She discussed her earliest experience with Watson, likening it to a newborn. She recognized and took on a responsibility to training its algorithms – an ongoing and extremely important part of a man-AND-machine process, with significant long-term expected value.
Lately, there has been some media and industry pushback on Watson Health. While I won’t get into the support, detraction and varying opinions, it remains vitally important to recognize the distinction between ‘augmented intelligence’, ‘general purpose A.I.’, ‘consumer A.I.’ and ‘business A.I.’ – and the different positioning that technology companies have taken toward these respective roles and offerings in healthcare.
For its part, IBM’s CEO Ginny Rometty has made a bold prediction that by years’ end Watson Health will be trained on 80% of all cancers. While that won’t bring an end to the War on Cancer, it seeks to help more healthcare providers bring better, more personalized levels of data and best care options into timely doctor-patient-family communications.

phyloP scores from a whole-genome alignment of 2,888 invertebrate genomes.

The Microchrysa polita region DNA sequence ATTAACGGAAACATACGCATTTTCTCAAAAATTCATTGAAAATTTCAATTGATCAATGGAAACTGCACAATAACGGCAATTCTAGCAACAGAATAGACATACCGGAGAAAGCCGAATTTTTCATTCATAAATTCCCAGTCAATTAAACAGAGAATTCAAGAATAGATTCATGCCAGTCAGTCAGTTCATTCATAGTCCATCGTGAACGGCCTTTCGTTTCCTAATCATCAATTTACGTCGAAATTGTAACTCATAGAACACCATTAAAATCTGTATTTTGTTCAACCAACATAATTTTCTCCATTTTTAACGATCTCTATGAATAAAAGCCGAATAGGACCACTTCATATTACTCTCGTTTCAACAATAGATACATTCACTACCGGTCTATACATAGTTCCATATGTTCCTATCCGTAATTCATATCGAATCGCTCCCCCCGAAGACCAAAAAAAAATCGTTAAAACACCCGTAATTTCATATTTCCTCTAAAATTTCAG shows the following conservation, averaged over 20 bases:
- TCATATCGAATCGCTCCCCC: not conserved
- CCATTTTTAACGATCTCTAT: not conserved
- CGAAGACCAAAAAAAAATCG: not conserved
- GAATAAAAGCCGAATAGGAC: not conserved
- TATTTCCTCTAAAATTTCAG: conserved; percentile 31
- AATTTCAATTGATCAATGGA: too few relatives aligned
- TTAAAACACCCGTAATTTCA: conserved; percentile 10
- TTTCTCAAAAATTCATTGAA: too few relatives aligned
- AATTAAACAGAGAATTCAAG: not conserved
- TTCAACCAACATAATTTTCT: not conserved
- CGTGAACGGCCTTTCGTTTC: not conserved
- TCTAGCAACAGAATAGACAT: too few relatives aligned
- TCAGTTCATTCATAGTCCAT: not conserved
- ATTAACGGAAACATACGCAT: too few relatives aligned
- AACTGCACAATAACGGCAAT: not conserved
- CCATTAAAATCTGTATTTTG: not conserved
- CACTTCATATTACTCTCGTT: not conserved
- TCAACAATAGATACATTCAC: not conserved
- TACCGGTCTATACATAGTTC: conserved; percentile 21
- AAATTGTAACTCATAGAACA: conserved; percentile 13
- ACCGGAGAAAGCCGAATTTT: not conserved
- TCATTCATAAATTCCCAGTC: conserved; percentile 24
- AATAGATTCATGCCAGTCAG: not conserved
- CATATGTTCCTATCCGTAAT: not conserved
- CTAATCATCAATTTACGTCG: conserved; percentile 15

The amount of new studies and data surrounding disease detection and treatment is staggering. Dr. Haddad spoke further on the challenges surrounding care providers today:
“By 2020, medical knowledge will double at a rate of every two and a half months. How can we augment and enhance the intelligence of our clinicians and our providers?
It is currently impossible for us to cognitively keep up with the pace of knowledge growth now.”
Tabling outcomes and quality for just a moment, much of the patient care experience has soured in the last 10 years. The necessity and implementation of Electronic Health Records (EHRs) have led weary providers into two hours of computer work for every three hours of patient time.